Almost nobody receives handwritten letters anymore. You pass by your house’s mailbox, and if you’re like most people, you probably prefer that it be empty, because if there’s anything inside it’s almost certainly a traffic ticket, a bill, or junk mail you couldn’t care less about. The only thing even vaguely interesting might be an IKEA catalog. Am I right?
The business part of our lives usually involves getting letters, but they’re totally impersonal. You know: the kind of letter the bank sends you, offering you a new line of credit (and they make a real effort to make you think you’re someone special to them, although they spell your name wrong) — or a form letter from the insurance company, promising to give you a second life if you change companies. They are letters devoid of real humanity.
On the contrary, how it changes our life when we receive a hand-written letter! We look at the return address, and our heart beats faster. What does this person have to say to me that’s so special that they sent me a letter instead of an email, a text message, or a phone call? We open the envelope, and we are eager to read. It’s from someone who has already demonstrated that he or she has dedicated time to contacting us; someone who has thought about us and has taken up pen and paper to go through the trouble of sharing a moment of their life with us. A handwritten letter today can awaken in us more powerful emotions than a treasure chest on a desert island; it can inspire and evoke memories, a feeling of happiness, the yearning for a loved one who is far away …
“You are important to me”
Today, letters are a sign of luxury. Writing a letter requires a serious expenditure of time, which is something we can’t all afford. You have to start by searching for the right kind of paper, and then sit down at a desk or table and concentrate so we can scribble a few letters. It’s an “investment” for whoever is writing, and also for the recipient. A letter means “you are important to me.”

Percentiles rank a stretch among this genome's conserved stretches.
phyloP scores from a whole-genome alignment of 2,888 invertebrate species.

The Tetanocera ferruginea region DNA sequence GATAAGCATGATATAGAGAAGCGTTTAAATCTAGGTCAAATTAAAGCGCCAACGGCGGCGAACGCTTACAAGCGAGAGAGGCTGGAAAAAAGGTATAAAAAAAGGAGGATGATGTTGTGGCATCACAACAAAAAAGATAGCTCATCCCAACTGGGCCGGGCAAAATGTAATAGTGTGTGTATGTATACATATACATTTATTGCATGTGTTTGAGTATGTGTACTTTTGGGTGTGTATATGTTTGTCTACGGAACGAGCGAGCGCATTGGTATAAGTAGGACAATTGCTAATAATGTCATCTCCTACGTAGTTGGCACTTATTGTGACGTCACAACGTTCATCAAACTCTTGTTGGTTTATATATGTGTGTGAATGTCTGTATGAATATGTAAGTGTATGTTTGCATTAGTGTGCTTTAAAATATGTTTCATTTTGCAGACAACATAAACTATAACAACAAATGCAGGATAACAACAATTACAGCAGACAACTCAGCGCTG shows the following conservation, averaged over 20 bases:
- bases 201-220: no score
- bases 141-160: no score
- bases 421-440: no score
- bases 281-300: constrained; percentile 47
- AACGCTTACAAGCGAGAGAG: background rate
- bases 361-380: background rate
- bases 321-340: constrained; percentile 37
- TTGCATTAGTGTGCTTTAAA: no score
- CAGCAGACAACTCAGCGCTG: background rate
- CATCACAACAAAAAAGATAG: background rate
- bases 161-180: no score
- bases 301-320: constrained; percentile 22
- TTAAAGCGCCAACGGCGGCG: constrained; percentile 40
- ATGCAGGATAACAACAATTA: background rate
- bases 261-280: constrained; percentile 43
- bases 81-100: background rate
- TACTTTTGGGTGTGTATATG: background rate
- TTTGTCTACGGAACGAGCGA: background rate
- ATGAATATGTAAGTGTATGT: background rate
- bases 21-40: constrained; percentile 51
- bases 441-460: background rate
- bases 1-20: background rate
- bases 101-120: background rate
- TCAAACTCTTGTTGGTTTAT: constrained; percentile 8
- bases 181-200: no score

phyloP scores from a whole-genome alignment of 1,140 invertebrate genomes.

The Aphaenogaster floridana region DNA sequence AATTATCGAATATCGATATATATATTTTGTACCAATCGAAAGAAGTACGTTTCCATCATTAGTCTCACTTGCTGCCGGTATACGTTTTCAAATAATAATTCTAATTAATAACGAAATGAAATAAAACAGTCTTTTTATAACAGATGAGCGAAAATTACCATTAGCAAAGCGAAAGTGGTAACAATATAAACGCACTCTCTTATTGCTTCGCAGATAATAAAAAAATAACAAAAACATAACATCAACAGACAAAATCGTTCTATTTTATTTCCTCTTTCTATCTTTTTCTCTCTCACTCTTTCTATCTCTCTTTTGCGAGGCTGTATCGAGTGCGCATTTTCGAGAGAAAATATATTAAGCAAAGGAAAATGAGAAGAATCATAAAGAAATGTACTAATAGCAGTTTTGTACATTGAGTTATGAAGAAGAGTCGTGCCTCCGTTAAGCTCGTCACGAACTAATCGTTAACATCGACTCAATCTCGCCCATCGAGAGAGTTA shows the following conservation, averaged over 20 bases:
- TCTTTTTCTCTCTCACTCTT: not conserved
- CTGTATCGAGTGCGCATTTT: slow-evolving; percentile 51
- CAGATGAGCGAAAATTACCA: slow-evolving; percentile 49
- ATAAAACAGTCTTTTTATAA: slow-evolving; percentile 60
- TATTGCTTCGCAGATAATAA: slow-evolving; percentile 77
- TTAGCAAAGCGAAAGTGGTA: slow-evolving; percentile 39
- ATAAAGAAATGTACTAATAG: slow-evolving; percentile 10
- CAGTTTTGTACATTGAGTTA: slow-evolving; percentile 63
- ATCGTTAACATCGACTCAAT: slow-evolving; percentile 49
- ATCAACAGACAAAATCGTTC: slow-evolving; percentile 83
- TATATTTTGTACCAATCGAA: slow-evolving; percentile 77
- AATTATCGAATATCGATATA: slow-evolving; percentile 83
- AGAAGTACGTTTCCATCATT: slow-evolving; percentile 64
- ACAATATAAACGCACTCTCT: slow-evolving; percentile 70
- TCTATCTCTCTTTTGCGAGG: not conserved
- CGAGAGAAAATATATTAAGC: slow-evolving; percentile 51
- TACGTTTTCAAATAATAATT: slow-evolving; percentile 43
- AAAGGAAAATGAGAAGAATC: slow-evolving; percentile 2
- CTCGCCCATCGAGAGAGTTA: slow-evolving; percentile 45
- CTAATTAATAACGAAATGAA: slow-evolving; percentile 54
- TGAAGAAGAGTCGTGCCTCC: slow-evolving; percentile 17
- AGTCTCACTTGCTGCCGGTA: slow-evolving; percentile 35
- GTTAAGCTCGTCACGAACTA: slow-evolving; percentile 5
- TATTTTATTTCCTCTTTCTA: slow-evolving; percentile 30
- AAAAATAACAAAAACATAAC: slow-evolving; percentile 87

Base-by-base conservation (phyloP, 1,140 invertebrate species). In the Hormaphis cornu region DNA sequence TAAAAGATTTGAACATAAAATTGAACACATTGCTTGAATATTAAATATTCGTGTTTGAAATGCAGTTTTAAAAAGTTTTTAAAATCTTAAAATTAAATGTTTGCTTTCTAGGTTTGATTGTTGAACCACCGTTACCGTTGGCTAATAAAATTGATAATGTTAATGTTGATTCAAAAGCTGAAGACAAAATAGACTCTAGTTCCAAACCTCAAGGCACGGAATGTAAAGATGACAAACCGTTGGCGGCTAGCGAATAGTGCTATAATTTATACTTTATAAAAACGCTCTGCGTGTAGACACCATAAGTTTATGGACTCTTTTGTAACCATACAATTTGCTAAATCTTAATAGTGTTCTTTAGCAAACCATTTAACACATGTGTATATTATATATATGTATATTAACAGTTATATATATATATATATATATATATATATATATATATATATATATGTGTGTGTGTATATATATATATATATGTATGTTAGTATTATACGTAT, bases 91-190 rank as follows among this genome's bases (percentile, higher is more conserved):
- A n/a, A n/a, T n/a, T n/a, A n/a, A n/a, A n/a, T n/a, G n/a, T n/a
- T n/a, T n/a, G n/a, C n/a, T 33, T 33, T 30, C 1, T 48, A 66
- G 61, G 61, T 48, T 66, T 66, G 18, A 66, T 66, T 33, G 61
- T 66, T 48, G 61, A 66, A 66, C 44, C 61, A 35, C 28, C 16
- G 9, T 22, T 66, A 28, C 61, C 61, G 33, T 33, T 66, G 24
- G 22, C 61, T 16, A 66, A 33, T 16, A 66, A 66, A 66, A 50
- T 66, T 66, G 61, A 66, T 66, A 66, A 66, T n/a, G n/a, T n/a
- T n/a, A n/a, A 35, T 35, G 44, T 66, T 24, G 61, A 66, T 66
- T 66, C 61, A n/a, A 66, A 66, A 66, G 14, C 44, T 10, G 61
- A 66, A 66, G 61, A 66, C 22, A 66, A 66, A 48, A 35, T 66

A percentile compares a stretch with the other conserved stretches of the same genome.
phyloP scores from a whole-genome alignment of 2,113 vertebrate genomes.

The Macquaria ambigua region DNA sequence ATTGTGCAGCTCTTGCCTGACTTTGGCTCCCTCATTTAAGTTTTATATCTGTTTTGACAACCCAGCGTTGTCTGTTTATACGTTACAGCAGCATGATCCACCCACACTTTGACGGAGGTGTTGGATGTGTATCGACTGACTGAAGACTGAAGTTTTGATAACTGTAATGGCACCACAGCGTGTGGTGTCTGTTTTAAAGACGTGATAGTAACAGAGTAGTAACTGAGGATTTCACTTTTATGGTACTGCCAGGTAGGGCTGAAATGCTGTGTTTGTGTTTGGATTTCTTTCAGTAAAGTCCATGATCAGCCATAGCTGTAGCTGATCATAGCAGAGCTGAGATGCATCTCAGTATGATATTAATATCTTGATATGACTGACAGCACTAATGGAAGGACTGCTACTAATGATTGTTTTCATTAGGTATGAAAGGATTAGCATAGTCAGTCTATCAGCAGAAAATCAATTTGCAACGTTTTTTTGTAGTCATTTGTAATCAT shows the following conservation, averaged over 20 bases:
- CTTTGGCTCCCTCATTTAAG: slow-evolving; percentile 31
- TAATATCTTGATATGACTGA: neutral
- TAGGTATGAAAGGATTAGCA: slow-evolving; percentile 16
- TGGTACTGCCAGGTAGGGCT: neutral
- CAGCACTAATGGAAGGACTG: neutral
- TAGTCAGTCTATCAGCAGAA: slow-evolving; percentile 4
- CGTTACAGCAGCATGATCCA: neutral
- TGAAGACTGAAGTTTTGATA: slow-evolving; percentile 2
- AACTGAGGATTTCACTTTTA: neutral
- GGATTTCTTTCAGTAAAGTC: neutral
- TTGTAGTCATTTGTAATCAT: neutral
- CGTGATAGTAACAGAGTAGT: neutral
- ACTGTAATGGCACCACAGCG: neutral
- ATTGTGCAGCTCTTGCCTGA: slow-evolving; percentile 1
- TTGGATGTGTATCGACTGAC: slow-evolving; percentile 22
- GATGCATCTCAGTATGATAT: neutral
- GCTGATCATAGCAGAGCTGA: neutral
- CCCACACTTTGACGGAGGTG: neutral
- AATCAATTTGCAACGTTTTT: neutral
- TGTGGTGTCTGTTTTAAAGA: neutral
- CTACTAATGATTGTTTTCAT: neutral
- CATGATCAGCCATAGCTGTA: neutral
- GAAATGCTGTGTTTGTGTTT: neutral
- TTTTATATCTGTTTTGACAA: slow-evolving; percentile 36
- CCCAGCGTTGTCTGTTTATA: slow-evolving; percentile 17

Do you want to rebel against the system? Write a letter. Do you want to be a revolutionary? Do something that nobody does anymore. I’m sure your mother loves to receive text messages from you and your cousins, siblings, and uncles and aunts. However, if you write her a letter on paper or on a card telling her you love her and that you thought of her on her birthday or another special day, you’ll see that it will be more pleasing to her than any email. And now that Christmas is just a few weeks away, ask yourself what better surprise your loved ones could receive than a message written in your own hand. Or, looking ahead to Valentine’s Day, what says “I love you” more than a card where you say something special, in your own words and handwriting?
Fear of the blank page — “What do I say? How do I start?” — is a syndrome that deters many people. They prefer to avoid that moment of panic and replace a letter with some flowers delivered by a florist, or with a good dinner. Of course, these are great options, but I think we can agree that sometimes we have something inside our minds that we’ve wanted to say to someone, but never have. Why not tell them, once and for all? Try it today, when you’re done reading this article (or before), maybe even using a paper napkin from the café where you’re drinking a macchiato and reading this on your tablet or smart phone.If Picasso and Dali left signed works on paper napkins, you won’t come across badly if you send a napkin.